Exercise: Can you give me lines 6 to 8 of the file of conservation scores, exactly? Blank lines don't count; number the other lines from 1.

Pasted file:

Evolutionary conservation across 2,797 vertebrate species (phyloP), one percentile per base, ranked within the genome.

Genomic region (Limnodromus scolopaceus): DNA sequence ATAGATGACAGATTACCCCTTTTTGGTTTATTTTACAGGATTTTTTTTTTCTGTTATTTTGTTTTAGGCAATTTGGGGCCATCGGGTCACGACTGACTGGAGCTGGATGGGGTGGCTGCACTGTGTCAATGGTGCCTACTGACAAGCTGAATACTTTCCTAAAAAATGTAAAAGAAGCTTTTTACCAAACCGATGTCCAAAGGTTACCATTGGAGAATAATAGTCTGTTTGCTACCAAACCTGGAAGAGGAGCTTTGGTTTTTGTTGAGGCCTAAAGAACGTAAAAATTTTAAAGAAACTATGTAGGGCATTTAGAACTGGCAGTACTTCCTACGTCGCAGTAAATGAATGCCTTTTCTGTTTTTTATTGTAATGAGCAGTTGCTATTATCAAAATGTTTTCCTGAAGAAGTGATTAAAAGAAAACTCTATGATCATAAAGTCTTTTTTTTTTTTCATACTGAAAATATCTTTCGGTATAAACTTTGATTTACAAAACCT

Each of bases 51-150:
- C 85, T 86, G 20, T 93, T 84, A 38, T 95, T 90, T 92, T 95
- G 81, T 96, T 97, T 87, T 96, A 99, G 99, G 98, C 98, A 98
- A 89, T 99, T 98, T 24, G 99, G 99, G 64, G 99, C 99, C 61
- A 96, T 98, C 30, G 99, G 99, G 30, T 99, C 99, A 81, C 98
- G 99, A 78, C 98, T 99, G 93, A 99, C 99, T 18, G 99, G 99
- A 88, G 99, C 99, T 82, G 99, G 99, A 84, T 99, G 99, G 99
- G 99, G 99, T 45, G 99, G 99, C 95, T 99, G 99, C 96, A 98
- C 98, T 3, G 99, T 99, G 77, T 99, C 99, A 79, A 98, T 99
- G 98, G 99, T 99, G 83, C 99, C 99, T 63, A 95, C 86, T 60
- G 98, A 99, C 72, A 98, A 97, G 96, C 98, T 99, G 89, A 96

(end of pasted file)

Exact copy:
- A 89, T 99, T 98, T 24, G 99, G 99, G 64, G 99, C 99, C 61
- A 96, T 98, C 30, G 99, G 99, G 30, T 99, C 99, A 81, C 98
- G 99, A 78, C 98, T 99, G 93, A 99, C 99, T 18, G 99, G 99